OPINION: No one would argue the UN Human Rights Council is perfect, but when the United States followed through on its threats to quit the group this week, it slammed the body as a “protector of human rights abusers and a cesspool of political bias".
But is it worthy of that criticism? What value is there in maintaining the 47 member-state body charged with responsibility for promoting and protecting the fundamental rights of all people around the globe?
Since its inception in 2006, the Council has attracted criticism for allowing states with poor human rights records to become members – two current examples include Saudi Arabia and Democratic Republic of Congo.
This is a serious problem, threatening the legitimacy of the Council, and, in this case, allowing the US to find support among some allies for its extreme rhetoric.
An imperfect forum in need of reform
The Council election rules allow the UN members to deal with this problem.
The General Assembly, made up of all UN member states, elects members to the Human Rights Council. Last year, Australia was elected for a three-year term.
The states must take greater collective responsibility to ensure that the worst human rights abusers are unable to bargain their way on to the Council.
And once on the Council, states must seek to set the human rights standards by which they wish the international community to follow.
By withdrawing from the Council, the US has done nothing to address the problem of human rights violators’ ability to influence the Council.
The Council relies on its members to be engaged and willing to call out the worst perpetrators of rights abuses internationally and push for accountability.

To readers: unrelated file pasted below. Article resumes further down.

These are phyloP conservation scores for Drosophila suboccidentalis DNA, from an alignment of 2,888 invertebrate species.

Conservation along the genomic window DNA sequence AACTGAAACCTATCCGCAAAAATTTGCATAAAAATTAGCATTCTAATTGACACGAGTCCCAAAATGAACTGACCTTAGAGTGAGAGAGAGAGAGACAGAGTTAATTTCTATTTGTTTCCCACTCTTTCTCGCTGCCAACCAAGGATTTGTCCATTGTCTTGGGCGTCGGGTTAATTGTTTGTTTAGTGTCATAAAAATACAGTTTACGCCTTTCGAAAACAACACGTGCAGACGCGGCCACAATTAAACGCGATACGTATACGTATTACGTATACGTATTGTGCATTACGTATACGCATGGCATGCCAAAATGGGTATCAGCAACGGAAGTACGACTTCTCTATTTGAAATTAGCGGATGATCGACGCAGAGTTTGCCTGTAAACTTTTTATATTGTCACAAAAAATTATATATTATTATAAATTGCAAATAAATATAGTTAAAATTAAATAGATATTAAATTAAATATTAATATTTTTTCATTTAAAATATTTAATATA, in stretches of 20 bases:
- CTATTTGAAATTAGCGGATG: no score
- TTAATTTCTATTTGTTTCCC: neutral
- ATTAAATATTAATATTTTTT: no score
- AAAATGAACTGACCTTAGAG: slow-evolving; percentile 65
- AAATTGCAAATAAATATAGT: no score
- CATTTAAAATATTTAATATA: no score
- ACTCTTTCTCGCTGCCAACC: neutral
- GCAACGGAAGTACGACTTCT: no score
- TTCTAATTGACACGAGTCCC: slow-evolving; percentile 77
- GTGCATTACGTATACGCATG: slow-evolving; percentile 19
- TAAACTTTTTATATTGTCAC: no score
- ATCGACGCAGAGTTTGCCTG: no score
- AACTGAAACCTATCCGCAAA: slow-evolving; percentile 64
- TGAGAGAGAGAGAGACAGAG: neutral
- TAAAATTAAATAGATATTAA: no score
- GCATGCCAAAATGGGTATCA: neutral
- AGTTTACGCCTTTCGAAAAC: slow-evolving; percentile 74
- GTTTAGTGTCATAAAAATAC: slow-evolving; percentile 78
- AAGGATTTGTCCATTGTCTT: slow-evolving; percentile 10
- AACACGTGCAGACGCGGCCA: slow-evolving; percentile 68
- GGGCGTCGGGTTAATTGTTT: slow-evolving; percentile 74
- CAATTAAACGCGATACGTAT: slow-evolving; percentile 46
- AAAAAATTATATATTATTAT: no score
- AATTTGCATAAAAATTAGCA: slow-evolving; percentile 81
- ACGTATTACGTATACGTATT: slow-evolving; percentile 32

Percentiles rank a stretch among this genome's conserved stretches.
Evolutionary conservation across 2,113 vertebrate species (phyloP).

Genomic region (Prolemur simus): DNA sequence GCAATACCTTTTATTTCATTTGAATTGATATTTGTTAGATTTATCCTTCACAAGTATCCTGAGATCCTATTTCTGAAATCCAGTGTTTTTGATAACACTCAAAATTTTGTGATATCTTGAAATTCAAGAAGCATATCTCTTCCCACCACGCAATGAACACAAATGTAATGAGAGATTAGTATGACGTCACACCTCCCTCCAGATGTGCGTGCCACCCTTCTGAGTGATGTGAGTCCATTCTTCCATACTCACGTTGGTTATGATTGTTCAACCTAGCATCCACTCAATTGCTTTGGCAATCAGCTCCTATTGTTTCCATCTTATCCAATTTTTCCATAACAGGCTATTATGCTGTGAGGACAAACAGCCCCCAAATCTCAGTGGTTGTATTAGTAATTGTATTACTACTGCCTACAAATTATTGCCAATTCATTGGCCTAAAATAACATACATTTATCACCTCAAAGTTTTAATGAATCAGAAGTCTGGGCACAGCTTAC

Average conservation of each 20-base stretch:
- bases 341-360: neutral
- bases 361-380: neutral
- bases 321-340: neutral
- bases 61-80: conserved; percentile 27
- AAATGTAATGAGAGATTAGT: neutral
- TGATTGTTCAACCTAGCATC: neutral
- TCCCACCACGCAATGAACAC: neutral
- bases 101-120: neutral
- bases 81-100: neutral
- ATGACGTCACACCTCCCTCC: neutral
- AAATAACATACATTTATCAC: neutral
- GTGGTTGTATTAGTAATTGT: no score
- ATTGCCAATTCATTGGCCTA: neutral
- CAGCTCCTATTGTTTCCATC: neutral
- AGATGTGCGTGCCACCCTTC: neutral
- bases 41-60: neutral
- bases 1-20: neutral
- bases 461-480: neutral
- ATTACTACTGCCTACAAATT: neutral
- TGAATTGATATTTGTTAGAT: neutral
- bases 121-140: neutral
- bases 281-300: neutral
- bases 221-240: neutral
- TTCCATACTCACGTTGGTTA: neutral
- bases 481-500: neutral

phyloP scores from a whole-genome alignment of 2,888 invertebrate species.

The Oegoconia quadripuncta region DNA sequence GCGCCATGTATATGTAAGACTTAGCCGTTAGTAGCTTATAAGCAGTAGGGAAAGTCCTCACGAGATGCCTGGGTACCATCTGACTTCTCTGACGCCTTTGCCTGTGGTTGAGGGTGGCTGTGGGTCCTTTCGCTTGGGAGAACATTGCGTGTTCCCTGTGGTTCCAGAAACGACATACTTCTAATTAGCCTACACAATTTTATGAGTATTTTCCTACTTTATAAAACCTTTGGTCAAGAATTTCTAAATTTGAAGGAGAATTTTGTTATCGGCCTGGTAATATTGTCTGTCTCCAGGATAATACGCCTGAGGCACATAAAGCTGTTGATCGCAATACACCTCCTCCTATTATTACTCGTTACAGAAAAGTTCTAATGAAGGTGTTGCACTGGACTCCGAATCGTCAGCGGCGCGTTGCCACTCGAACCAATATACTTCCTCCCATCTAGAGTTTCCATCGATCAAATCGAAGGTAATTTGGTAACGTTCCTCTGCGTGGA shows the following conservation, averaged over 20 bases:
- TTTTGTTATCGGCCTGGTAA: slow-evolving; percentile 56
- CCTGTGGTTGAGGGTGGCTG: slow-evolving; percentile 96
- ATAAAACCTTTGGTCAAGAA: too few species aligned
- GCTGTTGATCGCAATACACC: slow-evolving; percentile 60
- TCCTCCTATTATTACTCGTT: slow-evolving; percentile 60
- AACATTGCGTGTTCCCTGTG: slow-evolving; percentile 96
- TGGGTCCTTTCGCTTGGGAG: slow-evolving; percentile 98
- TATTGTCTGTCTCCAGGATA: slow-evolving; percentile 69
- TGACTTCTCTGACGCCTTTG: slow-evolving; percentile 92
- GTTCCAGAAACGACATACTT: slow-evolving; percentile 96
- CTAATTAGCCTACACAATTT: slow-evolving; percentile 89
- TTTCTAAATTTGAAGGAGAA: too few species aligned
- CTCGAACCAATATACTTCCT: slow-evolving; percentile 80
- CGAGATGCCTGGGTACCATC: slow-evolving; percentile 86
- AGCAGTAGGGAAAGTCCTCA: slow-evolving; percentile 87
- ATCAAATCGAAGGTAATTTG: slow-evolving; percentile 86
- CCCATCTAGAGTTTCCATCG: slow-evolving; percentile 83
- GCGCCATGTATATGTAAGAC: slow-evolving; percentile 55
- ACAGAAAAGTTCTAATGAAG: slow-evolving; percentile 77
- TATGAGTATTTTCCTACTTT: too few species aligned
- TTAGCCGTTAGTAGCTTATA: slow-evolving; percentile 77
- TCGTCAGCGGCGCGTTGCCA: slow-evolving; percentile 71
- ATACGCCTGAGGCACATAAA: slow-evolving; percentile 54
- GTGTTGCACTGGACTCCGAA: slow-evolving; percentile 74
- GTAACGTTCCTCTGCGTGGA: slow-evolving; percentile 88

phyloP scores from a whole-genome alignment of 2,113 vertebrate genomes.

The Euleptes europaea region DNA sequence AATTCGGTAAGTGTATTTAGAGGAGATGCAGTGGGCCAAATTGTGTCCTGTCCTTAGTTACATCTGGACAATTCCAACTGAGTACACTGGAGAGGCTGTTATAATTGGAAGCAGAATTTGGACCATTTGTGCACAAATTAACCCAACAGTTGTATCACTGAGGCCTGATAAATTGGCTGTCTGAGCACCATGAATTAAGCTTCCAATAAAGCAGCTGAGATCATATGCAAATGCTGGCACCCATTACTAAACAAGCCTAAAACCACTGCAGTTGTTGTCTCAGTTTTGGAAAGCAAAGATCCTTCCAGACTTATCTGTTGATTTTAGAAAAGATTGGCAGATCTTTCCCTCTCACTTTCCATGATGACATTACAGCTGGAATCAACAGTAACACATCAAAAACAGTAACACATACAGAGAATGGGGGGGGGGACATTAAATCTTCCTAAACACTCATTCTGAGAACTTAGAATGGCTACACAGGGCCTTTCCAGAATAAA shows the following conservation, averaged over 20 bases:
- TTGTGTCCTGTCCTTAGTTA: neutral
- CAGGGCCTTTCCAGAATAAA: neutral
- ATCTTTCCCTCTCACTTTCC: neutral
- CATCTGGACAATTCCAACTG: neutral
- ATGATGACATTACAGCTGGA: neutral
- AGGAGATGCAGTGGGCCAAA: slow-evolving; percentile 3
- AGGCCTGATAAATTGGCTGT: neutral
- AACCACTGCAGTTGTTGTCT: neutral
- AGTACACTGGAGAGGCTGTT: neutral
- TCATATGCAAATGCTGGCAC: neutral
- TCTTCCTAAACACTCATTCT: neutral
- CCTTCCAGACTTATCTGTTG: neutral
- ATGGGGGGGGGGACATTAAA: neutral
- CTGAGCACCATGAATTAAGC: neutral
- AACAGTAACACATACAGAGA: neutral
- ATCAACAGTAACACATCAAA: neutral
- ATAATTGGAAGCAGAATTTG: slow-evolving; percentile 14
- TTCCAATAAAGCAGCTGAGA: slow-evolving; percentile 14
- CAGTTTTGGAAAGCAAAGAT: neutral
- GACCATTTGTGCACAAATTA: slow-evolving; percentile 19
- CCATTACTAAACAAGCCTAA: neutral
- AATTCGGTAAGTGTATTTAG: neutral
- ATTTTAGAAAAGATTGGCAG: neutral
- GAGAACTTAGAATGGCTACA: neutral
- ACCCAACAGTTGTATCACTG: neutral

The US withdrawal came as no surprise
President Donald Trump threatened such a move during the 2016 US election campaign; the appointment of John Bolton earlier this year as his National Security Advisor sealed the deal.
Bolton built a reputation as an anti-UN warrior during the George W. Bush administration, and indeed led the campaign to ensure that the US voted against the very establishment of the Council in the first place, along with its close ally, Israel.
The Council’s ongoing criticism of Israel’s actions in relation to Palestine, and its statement condemning the US for its own human rights abuses of immigrants on the US/Mexican border this week were further factors contributing to the US withdrawal – although it’s unlikely to concede the latter point.
US exit leaves a vacuum for other players to fill
Sitting outside the Council might serve President Trump’s agenda to disrupt the liberal international order, but at what cost?
It means the US can no longer help set the agenda of the Council, which is doing vital work, including fact-finding missions on the Syrian conflict and in Myanmar to assess the situation of the displaced Rohingya population.
Without the US as a leading voice on the Council, a vacuum is created for other international players to fill, likely those with worse human rights records.
For all its shortcomings, the US has been able to act as a countervailing force against human rights abusers. Shouting from the sidelines will never be anywhere near as effective.
The Council can only ever be as good as the member states who are willing to stand up for human rights, to argue for their protection and to demand accountability for those who violate them.
As the outgoing Ambassador for Human Rights, Zeid Ra'ad al-Hussein noted: “Given the state of human rights in today's world, the US should be stepping up, not stepping back”.
Professor Louise Chappell is Director of the Australian Human Rights Institute at UNSW Sydney